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Boeing 7-Series

Fast Facts: Boeing 747

747 Seven Series

The Boeing 747 Classics family includes the 747-100, 747-200, 747-300 and 747 Classics with special assignments. The Boeing 747-400ER (Extended Range), 747-8 Intercontinental and 747-8 Freighter are the latest high-capacity 747s.

The Boeing 747 is the world's first jumbo jet--doubling the size of the 707. Since 1970, the Boeing 747 has been produced in more than 20 versions, including freighter, convertibles, combis and special-use models. Known as the "Queen of the Skies," the 747 is the most recognized airplane in the world. The 747, a four-engine jet, sets new standards for long-range comfort and technology.

Boeing launched the 747 program on April 13, 1966, when Pan American Airways announced a $525 million order for 25 747s.

Boeing rolled out the first 747-100 from the Everett, Wash., factory on Sept. 30, 1968. Boeing delivered the airplane to Pan Am on Dec. 13, 1969.

Pan Am entered the 747-100 entered into commercial revenue service on Jan. 21, 1970, with a flight from New York to London.

In September 1986, Boeing delivered the last 747-100 to Japan Air Lines.

In total, Boeing delivered 250 747-100s.

747-200

Continuing to enhance the 747 family, the first 747-200 launched Dec. 19, 1968, with an order from KLM Royal Dutch Airlines. Boeing rolled out the airplane on Sept. 10, 1970, and delivered it to KLM on Jan. 15, 1971. KLM entered the 747-200 into service in June 1971.

Boeing delivered its last 747-200 to the U.S. Air Force in November 1991.

In total, Boeing delivered 393 747-200s.

747-300

Swissair ordered the first 747-300 on June 11, 1980. Boeing rolled out the airplane from the Everett, Wash., factory on Jan. 14, 1983, and delivered it to the launch customer on March 5, 1983. Swissair entered the 747-300 into service in March 1983.

Delivery of the last 747-300 was in September 1990 to Sabena.

U.S. presidential fleet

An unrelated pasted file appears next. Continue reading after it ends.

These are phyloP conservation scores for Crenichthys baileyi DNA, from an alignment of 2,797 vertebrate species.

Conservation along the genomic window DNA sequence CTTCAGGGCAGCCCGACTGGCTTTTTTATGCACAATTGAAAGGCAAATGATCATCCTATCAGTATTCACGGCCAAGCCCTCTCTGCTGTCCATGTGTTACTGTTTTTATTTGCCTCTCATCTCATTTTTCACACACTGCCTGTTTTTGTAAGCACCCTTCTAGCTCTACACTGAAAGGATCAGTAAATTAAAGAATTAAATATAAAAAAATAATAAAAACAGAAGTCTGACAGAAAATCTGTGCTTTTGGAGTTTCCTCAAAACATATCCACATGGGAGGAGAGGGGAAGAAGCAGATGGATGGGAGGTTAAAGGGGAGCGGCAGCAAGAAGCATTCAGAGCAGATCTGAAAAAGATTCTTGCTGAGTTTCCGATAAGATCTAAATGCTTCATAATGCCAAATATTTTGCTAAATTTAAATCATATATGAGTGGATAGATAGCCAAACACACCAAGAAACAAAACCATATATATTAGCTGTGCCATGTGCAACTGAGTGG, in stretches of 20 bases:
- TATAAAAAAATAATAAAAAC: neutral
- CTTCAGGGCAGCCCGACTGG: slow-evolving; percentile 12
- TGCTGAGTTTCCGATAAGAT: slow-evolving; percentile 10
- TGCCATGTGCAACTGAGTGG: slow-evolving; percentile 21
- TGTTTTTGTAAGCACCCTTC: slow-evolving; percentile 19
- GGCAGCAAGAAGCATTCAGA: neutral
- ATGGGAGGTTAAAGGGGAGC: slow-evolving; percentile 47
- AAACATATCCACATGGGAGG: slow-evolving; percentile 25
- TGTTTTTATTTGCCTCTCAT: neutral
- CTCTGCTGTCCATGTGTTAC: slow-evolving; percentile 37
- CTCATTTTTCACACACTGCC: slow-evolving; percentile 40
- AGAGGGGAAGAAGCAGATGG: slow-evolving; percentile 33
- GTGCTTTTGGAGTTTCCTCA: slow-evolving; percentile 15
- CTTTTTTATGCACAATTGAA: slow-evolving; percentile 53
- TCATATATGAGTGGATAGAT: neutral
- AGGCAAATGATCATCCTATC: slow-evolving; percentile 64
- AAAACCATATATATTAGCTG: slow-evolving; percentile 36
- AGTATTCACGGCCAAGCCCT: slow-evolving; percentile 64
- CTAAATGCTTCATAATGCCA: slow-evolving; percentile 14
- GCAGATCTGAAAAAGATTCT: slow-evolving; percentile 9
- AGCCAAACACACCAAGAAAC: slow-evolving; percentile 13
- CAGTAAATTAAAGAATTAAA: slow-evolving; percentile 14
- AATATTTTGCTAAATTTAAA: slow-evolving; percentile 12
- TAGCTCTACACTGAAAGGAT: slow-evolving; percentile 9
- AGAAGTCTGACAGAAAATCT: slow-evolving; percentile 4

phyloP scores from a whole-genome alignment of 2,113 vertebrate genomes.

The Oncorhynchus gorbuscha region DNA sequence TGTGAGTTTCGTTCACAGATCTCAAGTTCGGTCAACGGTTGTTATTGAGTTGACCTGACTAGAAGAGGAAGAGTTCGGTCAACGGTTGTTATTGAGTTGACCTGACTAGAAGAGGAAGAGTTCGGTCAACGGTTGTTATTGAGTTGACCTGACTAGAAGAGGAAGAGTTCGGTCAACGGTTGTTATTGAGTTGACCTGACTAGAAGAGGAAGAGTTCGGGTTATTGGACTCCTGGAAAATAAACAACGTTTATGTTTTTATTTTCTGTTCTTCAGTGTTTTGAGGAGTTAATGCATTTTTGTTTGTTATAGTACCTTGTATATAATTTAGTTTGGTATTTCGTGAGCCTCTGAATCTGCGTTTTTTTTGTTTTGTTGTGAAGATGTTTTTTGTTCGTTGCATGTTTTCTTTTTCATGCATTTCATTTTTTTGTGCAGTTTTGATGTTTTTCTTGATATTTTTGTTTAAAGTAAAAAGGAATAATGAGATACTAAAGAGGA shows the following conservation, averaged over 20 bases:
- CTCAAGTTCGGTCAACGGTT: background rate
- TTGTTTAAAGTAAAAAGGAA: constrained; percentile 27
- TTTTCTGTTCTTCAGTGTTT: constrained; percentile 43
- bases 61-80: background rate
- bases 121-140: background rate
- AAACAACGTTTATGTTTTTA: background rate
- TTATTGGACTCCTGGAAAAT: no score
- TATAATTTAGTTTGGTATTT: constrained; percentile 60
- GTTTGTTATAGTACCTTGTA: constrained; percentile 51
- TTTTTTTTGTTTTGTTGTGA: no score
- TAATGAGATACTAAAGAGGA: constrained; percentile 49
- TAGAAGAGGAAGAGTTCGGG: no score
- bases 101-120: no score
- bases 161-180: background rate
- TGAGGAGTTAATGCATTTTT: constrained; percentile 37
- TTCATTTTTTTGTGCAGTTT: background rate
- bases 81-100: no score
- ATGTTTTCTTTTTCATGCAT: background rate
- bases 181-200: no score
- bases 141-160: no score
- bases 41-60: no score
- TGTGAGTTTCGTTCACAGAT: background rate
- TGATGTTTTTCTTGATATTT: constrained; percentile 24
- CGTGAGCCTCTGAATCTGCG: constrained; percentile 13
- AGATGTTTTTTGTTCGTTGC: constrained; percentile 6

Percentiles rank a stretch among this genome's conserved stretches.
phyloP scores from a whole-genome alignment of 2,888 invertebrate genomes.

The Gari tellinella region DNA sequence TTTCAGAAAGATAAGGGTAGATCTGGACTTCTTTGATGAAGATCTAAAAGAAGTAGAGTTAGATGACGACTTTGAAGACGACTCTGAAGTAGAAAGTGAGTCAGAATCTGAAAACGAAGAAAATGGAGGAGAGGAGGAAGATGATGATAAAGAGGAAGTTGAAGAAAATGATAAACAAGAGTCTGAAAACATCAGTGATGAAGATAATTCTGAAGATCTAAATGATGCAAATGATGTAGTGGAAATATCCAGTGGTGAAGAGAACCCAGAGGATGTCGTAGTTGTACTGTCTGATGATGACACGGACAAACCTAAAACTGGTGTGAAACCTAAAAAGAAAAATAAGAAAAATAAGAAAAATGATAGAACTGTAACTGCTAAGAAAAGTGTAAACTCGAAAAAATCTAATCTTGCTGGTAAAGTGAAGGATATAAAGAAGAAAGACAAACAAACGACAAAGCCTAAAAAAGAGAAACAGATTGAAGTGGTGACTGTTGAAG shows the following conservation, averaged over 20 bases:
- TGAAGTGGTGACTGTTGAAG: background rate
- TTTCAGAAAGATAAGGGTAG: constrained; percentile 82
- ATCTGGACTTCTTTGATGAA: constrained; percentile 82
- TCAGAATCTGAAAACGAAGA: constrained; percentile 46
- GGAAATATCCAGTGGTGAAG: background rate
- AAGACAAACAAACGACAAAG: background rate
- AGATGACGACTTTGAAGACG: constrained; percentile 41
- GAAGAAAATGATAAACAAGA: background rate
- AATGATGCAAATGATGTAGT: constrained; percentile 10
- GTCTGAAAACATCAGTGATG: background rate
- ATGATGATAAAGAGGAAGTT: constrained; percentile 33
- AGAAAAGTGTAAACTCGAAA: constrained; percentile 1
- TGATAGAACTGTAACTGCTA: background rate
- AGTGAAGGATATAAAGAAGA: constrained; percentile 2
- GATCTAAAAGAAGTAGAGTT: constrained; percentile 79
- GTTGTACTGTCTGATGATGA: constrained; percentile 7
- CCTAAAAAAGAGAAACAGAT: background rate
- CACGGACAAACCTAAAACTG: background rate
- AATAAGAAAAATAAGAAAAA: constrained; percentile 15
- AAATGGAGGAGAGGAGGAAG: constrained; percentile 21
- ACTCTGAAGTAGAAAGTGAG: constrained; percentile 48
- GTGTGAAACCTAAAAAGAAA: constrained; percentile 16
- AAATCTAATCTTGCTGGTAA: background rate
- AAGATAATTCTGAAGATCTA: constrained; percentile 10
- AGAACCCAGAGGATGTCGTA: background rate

Boeing has designed or modified 15 747s for special purposes. Among them are two 747-200s delivered as U.S. presidential Air Force One airplanes and four 747-200s (designated E-4s) delivered to the U.S. Air Force as airborne emergency command and control posts. Another 747 was modified to ferry the U.S. space shuttle between California and Florida.

747-400

In October 1985, Boeing announced the 12th version of its jumbo jet family, the advanced-technology 747-400. Northwest was the launch customer, with an order placed on Oct. 22, 1985.

Boeing rolled out the first 747-400 from the Everett, Wash., factory on Jan. 26, 1988--on the same day it rolled out the first 737-400.

Boeing delivered the first 747-400 to Northwest on Jan. 26, 1989. Northwest entered the 747-400 into service on Feb. 9, 1989.

747-400ER (Extended Range)

Boeing launched the 747-400ER (Extended Range) airplane on Dec. 19, 2000, with an order from Qantas Airways. Boeing rolled out the first 747-400ER on June 17, 2002, and delivered it on Oct. 31, 2002. Qantas entered the 747-400ER into service on Nov. 7, 2002.

747-8

On Nov. 14, 2005, Boeing launched the 747-8 family--the 747-8 Intercontinental passenger airplane and the 747-8 Freighter--with orders from Cargolux and Nippon Cargo Airlines. The 747-8 Freighter is scheduled to enter service in late 2009, while the 747-8 Intercontinental is expected to enter service in mid- to late 2010. The 747-8 Intercontinental and 747-8 Freighter deliver more range, better fuel economy and lower operating costs than previous 747s.

For more information on the Boeing 747 family, visit: www.boeing.com/commercial/747family/index.html